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    Seasons After Fall

    Game » consists of 5 releases. Released Sep 02, 2016

    A fantasy platformer featuring a fox that can change the seasons at will in order to navigate a forest.

    stordoff's Seasons After Fall (PC) review

    Avatar image for stordoff

    Visually stunning, but the gameplay is lacking

    Disclosure: A PC (Steam) download code was provided by the publisher for this review

    *yip*
    *yip*

    Seasons After Fall is a beautiful game. The painted art is stunning, the music fits the tone and style appropriately, and it is clear that significant work went into making the game look and sound fantastic. Unfortunately, the rest of the game doesn't reach that standard, and ultimately Seasons After Fall feels like a game of wasted potential.

    Seasons After Fall is a 2D puzzle platformer, telling the story of the fox who obtains the ability to manipulate seasons. The story isn't especially noteworthy, though it is well told. The game's writing and narration voice acting leads the story to take on a children's storybook type of vibe, which match the artstyle well and makes for an interesting experience.

    The gameplay in Seasons After Fall is rather basic, and that is where the game starts to come apart. By changing the season, the fox is able to reach new areas and explore deeper into the world by, for example, unfurling leaves as platforms or freezing water. Outside of the season manipulation, the platforming is extremely simple - the fox can run and jump, and that is about it. There are no enemies, no fall damage, no time-sensitive puzzles, and little in the way of threats at all. Early sections of the game pretty much boiled down to running in a specific direction and occasionally jumping, making it easy to tune out and stop paying attention. The first half of the game is spent gathering the season manipulation powers, and feels like an extended tutorial. More or less, the part of the game involves going in a set direction to reach the power, and then running all the way back to the centre of the world. This would have been fine as a tutorial, but this cycle then repeats three times to gather the rest of the powers. It isn't an engaging experience, and if not for the good looking artwork would be exceedingly boring.

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    The second half or so of the game does open up significantly, and allows the player to explore more freely. However, this sense of freedom is greatly diminished as the areas largely those already explored in the first half of the game. The new season manipulation powers grant access to some new areas, but I mostly felt that I wasn't seeing anything new. It doesn't help that this section of the game felt somewhat aimless - I was directed to find a certain rock formation in the world, but I had no idea where it was. Unless I overlooked them, there didn't appear to be any hints directing me towards it, and I felt like I was running around randomly hoping to stumble across it. The game would be hugely improved by adding a basic map, so that I could at least plan where I was going to explore and avoid repeating sections by mistake.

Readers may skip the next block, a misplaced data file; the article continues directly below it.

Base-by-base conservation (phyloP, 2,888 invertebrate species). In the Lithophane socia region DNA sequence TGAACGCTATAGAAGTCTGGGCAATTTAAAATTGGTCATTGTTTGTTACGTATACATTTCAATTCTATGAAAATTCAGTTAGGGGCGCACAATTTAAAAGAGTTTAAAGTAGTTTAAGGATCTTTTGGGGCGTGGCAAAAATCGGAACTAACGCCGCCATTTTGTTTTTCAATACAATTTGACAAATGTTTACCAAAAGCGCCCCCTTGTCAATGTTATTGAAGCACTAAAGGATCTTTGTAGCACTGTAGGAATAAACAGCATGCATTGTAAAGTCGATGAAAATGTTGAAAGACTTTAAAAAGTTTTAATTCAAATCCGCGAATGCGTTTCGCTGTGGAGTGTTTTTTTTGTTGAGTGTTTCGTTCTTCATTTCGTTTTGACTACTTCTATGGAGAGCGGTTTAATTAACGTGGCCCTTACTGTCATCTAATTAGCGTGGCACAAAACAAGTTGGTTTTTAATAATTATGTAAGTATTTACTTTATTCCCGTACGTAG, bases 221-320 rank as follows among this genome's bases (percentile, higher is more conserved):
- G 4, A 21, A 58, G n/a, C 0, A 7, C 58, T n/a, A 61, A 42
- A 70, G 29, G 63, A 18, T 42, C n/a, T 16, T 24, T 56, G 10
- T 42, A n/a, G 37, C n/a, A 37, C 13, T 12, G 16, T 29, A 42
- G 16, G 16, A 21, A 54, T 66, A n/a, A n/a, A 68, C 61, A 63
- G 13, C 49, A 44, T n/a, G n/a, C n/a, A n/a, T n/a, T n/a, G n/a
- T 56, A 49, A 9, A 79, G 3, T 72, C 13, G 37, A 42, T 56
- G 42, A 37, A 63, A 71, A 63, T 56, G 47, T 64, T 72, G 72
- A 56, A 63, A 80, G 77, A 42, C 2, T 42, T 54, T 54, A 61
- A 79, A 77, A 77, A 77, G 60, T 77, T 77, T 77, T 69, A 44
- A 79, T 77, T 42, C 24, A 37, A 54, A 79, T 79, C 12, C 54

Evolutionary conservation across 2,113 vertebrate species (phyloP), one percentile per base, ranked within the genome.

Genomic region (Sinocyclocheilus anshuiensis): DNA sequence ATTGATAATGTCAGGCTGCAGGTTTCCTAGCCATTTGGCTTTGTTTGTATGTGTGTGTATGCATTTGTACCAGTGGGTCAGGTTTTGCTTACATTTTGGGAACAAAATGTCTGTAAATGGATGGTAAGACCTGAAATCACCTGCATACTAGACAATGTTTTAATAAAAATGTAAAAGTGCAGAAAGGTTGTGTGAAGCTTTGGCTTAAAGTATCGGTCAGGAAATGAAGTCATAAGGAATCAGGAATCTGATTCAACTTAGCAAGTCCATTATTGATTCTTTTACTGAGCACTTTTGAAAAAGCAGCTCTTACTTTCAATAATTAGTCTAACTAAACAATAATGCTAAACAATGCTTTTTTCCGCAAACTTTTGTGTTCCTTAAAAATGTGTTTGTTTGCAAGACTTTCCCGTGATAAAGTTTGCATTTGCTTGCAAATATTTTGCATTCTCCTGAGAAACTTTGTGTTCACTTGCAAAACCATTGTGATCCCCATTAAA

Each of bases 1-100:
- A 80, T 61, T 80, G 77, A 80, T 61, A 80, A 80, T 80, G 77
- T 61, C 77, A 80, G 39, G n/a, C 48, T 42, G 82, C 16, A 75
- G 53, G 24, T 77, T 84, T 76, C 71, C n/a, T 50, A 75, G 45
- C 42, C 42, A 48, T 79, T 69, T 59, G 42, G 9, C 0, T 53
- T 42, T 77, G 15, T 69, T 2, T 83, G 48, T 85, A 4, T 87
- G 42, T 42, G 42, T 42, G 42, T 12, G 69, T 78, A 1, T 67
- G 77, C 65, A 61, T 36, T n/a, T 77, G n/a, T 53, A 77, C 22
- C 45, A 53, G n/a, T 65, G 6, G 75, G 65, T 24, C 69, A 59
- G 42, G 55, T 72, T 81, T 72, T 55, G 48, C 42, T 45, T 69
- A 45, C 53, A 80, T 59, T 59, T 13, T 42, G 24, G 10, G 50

The simplistic platforming could perhaps be excused if the game's puzzles were interesting. Sadly, they, for the most part, aren't. Too many of them could be solved by simply finding the one thing to do in a specific environment, and doing that. To its credit, the puzzles in the latter half of the game significantly improve, and there are some interesting uses of combinations of seasons. By that point I had largely checked out of the game due to the lacklustre first half, and it was a big ask for the game to pull me back in at that point.

    It didn't help that switching between seasons didn't feel like a smooth or quick process, meaning some of the latter puzzles felt clunky. It's perhaps unfortunate that I played Hue prior to this game, as they both use similar systems (move the right stick to pick a new environment) but only Hue got it exactly right. In Seasons After Fall, switching between seasons takes a few seconds, so jumping then switching seasons is impossible, meaning mis-timed jumps cannot be recovered. Not only that, but switching mid-jump kills the character's momentum, so I would frequently do so by mistake, fall through the gap, and end up having to start the section over.

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    I wish I wasn't so down on Seasons After Fall. It's a great looking game, and I really enjoyed being in that world. However, after about twenty minutes, that novelty starts to wear off and I found myself asking "What more is there to this?", to which the answer seems to be "not much". There are definitely worse platformers out there, and I certainly didn't hate my time playing it, but Seasons After Fall could, and should, have been so much more than what it is. The simplistic gameplay and mechanical stumbles slowly build up, and make the overall experience somewhat disappointing. With some mechanical improvements, such as adding a map or making switching seasons a smoother process, and some reworking of the first half of the game to reduce its repetitiveness, Seasons After Fall could be made into a much better game, but the released version is tough to recommend.

    Other reviews for Seasons After Fall (PC)

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